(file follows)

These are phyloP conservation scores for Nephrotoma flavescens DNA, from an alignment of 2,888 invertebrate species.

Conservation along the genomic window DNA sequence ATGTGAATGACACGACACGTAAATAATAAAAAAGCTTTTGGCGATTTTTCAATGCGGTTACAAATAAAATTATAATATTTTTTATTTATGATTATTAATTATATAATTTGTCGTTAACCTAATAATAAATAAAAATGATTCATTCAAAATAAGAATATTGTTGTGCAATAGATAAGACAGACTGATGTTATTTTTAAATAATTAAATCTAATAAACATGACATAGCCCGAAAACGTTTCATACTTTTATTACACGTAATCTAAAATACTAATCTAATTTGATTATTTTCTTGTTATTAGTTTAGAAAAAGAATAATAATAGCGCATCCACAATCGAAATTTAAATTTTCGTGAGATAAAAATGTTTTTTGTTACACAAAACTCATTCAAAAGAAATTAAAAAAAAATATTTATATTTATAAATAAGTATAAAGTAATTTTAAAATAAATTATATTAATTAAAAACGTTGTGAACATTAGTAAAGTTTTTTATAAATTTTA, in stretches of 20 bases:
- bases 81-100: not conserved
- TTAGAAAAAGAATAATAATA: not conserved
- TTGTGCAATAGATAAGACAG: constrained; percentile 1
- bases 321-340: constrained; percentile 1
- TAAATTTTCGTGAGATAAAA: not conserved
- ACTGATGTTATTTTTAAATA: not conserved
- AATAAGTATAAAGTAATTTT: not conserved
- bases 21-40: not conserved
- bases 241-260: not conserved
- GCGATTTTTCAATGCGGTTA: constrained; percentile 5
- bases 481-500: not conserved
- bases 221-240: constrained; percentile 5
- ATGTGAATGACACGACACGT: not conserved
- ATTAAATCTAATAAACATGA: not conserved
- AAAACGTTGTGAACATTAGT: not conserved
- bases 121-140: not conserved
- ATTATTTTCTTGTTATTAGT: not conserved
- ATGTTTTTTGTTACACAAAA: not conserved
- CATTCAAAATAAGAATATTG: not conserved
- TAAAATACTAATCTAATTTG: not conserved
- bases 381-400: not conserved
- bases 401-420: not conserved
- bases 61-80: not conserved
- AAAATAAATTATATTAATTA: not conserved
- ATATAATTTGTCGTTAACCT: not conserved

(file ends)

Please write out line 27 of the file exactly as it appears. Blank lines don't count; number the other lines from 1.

- ATATAATTTGTCGTTAACCT: not conserved